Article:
Walking the Streets: Night One

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Last night was my first night out on the streets trying to gain a better understanding of what faces the homeless among us. I determined not to have access to anything that was not available at the mission. I did not buy special shoes or clothing to help protect me from the weather. I did not scout out any “safe’ places in advance nor did I allow myself access to Riverside Mission outside my office hours.

Last year I slept on the roof with the goals of raising awareness to the plight of the homeless, and to better understand how Riverside Mission might better serve the homeless. I had mentioned my difficulty in understanding the emotions a person might go through when homeless because I am always in control of my situation. This year, walking the streets, I had less control, but I am still in a situation I create. I know this will only last for three nights or sooner should certain circumstances arise. I know that my life goes back to normal after my three nights are done. I have family and friends who are praying for me and encouraging me. These are luxuries that homeless people do not have.

I did a lot of walking last night. I tried to bunk down for a few hours but, though the night was quite warm and I well-dressed, the cold crept in after a short while. The only way I seemed to be able to stay warm was to keep walking. My knee, hip and toes became very sore. If the discomfort in my knee and hip continue I may not stay out for the third night. This is a choice I can make but a truly homeless person won’t have this option. There is no ‘change of plans’ for him (or her).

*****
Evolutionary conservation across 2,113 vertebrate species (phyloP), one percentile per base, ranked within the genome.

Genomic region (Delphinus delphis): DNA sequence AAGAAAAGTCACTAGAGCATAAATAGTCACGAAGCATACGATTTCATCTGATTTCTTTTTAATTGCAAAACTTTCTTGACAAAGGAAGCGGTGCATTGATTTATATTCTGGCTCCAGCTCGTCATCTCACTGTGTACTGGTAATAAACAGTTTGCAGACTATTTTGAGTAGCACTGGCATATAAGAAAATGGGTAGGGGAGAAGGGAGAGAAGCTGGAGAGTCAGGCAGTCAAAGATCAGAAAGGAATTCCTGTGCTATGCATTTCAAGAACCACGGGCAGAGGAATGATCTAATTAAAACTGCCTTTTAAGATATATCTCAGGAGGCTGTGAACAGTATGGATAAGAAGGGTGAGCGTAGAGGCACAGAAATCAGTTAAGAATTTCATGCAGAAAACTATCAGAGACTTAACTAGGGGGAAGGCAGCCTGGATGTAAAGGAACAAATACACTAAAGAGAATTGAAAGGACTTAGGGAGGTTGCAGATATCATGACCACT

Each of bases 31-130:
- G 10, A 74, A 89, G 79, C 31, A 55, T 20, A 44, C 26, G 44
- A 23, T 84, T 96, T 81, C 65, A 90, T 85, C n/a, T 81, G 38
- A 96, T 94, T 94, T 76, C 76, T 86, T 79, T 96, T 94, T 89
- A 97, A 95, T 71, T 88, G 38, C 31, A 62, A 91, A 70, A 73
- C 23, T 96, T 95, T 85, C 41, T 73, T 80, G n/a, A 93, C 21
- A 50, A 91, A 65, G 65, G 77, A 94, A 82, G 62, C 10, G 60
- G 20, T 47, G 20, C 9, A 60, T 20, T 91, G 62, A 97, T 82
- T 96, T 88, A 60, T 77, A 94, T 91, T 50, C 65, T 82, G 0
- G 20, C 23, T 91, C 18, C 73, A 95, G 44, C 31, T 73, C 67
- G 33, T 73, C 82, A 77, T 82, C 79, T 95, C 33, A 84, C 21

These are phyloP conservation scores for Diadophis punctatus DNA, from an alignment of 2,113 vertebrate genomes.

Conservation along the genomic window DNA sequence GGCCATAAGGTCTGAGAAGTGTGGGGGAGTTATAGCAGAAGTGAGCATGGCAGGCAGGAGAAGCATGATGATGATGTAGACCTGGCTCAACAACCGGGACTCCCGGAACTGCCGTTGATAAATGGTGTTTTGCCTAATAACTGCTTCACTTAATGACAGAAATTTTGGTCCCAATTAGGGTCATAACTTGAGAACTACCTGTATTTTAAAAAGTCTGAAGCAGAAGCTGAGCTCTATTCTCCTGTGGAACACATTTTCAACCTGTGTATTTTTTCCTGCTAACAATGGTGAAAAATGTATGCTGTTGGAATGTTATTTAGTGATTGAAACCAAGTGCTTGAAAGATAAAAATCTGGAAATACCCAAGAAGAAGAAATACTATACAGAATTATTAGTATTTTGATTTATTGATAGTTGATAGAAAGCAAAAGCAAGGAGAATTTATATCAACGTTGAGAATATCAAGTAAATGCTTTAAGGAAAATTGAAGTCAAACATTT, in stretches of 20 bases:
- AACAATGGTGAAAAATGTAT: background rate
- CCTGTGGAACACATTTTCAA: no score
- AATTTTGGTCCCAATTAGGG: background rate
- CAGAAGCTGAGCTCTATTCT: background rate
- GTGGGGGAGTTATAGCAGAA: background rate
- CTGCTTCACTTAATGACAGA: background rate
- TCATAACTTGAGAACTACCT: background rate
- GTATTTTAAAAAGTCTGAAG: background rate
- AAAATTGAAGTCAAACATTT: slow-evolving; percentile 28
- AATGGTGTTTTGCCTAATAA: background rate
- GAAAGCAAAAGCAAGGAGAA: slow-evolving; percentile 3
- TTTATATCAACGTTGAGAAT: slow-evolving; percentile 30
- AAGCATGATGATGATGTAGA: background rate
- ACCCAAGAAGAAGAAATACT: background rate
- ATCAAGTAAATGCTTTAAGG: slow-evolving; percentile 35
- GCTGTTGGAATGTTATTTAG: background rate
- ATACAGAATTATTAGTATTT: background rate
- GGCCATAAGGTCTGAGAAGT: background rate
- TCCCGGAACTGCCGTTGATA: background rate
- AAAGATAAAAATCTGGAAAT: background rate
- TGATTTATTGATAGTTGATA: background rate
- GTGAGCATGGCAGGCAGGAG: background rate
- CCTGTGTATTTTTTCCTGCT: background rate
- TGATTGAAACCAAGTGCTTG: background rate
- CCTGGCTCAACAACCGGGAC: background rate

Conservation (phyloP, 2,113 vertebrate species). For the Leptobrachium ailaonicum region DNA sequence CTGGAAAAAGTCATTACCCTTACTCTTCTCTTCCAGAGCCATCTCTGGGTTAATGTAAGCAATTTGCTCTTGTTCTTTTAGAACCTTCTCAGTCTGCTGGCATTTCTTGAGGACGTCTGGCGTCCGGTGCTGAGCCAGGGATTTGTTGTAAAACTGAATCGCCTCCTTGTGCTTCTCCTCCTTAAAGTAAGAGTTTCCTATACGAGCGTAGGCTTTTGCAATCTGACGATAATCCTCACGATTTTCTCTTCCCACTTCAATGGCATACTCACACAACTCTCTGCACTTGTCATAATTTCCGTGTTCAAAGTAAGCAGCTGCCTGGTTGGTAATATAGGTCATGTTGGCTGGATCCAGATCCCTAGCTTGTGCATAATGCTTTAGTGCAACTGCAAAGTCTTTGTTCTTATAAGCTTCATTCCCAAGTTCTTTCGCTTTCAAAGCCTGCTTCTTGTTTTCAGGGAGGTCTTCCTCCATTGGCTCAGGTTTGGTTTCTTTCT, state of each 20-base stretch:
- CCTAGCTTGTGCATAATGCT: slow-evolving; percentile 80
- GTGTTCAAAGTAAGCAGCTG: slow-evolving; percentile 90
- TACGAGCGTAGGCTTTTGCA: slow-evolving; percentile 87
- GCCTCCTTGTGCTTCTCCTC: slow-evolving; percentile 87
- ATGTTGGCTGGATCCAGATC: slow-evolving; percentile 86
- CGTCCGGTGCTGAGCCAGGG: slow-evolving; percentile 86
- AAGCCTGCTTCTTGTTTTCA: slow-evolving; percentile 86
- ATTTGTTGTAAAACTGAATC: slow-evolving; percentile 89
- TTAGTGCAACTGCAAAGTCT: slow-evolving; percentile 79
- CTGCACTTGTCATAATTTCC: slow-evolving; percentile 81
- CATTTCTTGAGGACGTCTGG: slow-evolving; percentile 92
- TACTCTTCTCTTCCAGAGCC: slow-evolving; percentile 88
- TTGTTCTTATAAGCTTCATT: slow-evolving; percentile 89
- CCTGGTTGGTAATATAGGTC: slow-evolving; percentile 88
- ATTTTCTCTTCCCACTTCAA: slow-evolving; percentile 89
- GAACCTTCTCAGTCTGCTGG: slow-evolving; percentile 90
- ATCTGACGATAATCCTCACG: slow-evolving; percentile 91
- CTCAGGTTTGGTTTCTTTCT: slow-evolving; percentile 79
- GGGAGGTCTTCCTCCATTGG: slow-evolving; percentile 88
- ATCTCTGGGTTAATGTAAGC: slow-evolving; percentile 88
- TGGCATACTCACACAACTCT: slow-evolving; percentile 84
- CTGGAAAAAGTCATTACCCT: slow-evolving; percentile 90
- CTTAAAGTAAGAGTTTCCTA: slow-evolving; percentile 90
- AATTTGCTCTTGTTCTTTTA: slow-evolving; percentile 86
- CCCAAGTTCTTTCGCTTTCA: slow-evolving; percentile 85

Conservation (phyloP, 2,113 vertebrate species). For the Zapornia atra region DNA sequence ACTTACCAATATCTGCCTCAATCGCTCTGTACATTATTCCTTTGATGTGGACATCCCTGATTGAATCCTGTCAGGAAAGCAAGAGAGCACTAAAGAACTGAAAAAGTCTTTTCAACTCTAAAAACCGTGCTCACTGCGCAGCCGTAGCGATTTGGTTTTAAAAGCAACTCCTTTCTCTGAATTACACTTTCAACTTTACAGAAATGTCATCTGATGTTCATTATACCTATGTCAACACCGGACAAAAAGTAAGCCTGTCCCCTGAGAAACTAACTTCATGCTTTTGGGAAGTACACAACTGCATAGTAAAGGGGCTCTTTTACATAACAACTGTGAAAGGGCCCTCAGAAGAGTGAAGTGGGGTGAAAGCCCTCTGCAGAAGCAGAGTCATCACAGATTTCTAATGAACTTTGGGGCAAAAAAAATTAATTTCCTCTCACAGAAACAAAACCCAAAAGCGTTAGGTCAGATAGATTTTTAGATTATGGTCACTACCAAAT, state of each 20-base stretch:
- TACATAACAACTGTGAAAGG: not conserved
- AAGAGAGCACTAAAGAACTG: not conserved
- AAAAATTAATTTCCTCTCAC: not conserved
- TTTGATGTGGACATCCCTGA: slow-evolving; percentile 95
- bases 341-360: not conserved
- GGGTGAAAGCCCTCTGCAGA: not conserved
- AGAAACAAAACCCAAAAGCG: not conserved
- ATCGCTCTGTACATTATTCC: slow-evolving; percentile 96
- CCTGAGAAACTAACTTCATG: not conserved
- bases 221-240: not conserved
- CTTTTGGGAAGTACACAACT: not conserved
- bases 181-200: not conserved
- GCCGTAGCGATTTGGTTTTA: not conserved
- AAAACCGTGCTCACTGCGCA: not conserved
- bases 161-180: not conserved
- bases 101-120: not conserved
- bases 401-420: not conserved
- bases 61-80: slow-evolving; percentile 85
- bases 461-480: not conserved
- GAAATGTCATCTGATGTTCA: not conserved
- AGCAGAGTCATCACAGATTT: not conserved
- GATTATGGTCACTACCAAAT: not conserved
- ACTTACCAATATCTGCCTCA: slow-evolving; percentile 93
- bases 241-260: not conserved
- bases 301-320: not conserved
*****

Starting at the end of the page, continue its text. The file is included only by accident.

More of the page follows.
Functioning today after spending the night on the streets posed one big challenge: staying awake. I had intended to nap for thirty minutes, a time which stretched into two hours. There is a small couch in my office that allowed me my comfortable nap. Many of our homeless do not have an office, let alone one with a couch. When I overslept, I missed lunch. I grabbed a sandwich and a banana. Afterwards I realized that the homeless man would have simply missed lunch. He does not have access to our kitchen as I do. My productivity today was considerably less than my regular days. In a few hours I will be facing my second night out. I am not sure how prepared I am but I need to face it.

Scott Elger
Director

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